Open Access

Genomic sequencing in clinical trials

  • Karen K Mestan1Email author,
  • Leonard Ilkhanoff2,
  • Samdeep Mouli3 and
  • Simon Lin4
Journal of Translational Medicine20119:222

DOI: 10.1186/1479-5876-9-222

Received: 25 July 2011

Accepted: 30 December 2011

Published: 30 December 2011


Human genome sequencing is the process by which the exact order of nucleic acid base pairs in the 24 human chromosomes is determined. Since the completion of the Human Genome Project in 2003, genomic sequencing is rapidly becoming a major part of our translational research efforts to understand and improve human health and disease. This article reviews the current and future directions of clinical research with respect to genomic sequencing, a technology that is just beginning to find its way into clinical trials both nationally and worldwide. We highlight the currently available types of genomic sequencing platforms, outline the advantages and disadvantages of each, and compare first- and next-generation techniques with respect to capabilities, quality, and cost. We describe the current geographical distributions and types of disease conditions in which these technologies are used, and how next-generation sequencing is strategically being incorporated into new and existing studies. Lastly, recent major breakthroughs and the ongoing challenges of using genomic sequencing in clinical research are discussed.


Clinical trial DNA sequencing human genome bioinformatics


Human genome sequencing, the process by which the exact order of nucleic acid base pairs in the 24 human chromosomes is determined, was the most significant technical challenge of the Human Genome Project. Completed in 2003, the 13-year project identified 20,000 to 25,000 genes and determined the sequence of the 3 billion chemical base pairs that make up human DNA as well as the regions that control them. Since then, improvements in sequencing speed, reliability, and cost have been the ongoing goals. Hence, genomic sequencing is rapidly becoming a major part of our translational research efforts to understand and improve human health and disease. With the numerous advances in genomic sequencing, there has been a dramatic increase in the number of clinical trials now using this technology to study key disease outcomes [1].

The objective of this review is to familiarize the translational investigator with genomic sequencing technologies as they apply to clinical trials. We describe the currently available types of genomic sequencing platforms, outline the advantages and disadvantages of each, and compare first- and next-generation techniques with respect to capabilities, quality, and cost. To illustrate the recent impact and widespread movement of genomic sequencing into clinical and translational research, we provide a summary of the types and distribution of clinical studies that are using genomic sequencing to enhance the understanding of complex pathophysiology and identify important biomarkers of both rare and common diseases. We provide some key examples of clinical trials in which translational researchers are utilizing this technology to better identify and individualize the management of high-risk patients, and to achieve major breakthroughs in drug development.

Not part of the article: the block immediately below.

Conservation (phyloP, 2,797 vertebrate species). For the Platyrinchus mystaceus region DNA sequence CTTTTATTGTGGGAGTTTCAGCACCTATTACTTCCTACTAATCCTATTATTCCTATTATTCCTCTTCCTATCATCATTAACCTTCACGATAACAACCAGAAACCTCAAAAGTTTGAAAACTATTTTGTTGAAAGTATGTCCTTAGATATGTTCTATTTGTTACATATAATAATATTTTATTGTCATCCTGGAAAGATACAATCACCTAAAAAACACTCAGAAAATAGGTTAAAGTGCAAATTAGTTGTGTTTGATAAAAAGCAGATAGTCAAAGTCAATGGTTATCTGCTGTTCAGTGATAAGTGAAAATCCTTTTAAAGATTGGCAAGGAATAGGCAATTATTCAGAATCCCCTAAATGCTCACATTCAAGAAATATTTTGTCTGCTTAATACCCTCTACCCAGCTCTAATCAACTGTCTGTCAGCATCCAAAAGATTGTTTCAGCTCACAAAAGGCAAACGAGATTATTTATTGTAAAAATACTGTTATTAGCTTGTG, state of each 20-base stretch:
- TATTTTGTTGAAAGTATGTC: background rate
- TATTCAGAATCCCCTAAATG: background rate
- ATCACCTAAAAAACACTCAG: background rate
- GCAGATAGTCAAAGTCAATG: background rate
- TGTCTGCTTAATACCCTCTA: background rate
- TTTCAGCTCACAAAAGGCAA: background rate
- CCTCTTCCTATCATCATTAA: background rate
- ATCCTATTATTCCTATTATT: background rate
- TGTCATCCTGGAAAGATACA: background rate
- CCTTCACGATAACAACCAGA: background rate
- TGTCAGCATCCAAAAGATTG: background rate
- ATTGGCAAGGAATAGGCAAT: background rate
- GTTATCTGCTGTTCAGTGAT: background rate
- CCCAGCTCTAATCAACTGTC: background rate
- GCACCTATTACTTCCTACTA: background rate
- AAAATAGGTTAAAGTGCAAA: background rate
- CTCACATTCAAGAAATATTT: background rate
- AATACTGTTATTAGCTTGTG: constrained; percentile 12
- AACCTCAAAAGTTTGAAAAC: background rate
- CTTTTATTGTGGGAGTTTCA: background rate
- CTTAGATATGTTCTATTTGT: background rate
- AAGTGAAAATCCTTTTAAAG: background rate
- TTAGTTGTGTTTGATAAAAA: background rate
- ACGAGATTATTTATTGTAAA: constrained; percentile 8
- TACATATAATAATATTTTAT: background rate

Features of First- and Next-Generation Sequencing

So rapid are the advances in genomic sequencing technology that the methods are commonly referred to as first- and next-generation sequencing (NGS). Sanger sequencing, developed in the 1990s, was the earliest method used to sequence human DNA. In fact, it was Sanger technology that was used to sequence the human genome in the Human Genome Project. It is often referred to as "first-generation sequencing" because it revolutionized how a single lab could sequence millions (rather than thousands) of base pairs. Sanger sequencing is a multi-channel capillary approach that allows relatively rapid DNA sequencing. Even though the newer platforms are much faster and cheaper, Sanger sequencing remains in many respects the "gold standard" for smaller validation studies, and remains the only widely used platform that can sequence relatively long sequences of DNA--up to 1,000 nucleotides in length (Table 1).
Table 1

Summary of throughput, length, quality, and cost of current versions of genomic sequencing.







Sources of error




6 Mb/day

1,000 nt



Small sample sizes, genomes, SNPs, long haplotypes, low complexity regions, etc.

Polymerase/amplification, low intensities/missing termination variants, contaminant sequences

Longest reads, gold standard for validations

High cost, low throughput


750 Mb/day

400 nt



Complex genomes, SNPs, structural variation, indexed samples, small RNAs, mRNAs, etc.

Amplification, mixed beads, intensity thresholding, homopolymers, phasing, neighbor interference

Longer reads, easier to assemble

Medium throughput, expensive, indel errors more likely


5,000 Mb/day

100 nt



Complex genomes, counting (SAGE, CNV Chip, small RNA), mRNAs, structural variation, bisulfite data, indexing SNPs, etc.

Amplification, mixed clusters/neighbor interference, phasing, base labeling

Lower cost, widely adopted platform, most well-developed bioinformatics efforts

Higher base substitution error rate, shorter reads


5,000 Mb/day

75 nt



Complex small genomes, counting (SAGE, ChiP, small RNA, CNV), SNPs, mRNAs, structural variation, indexing, etc.

Amplification, mixed beads, phasing, signal decline, neighbor interference

Lower cost, 2-base encoding chemistry, higher per-base accuracy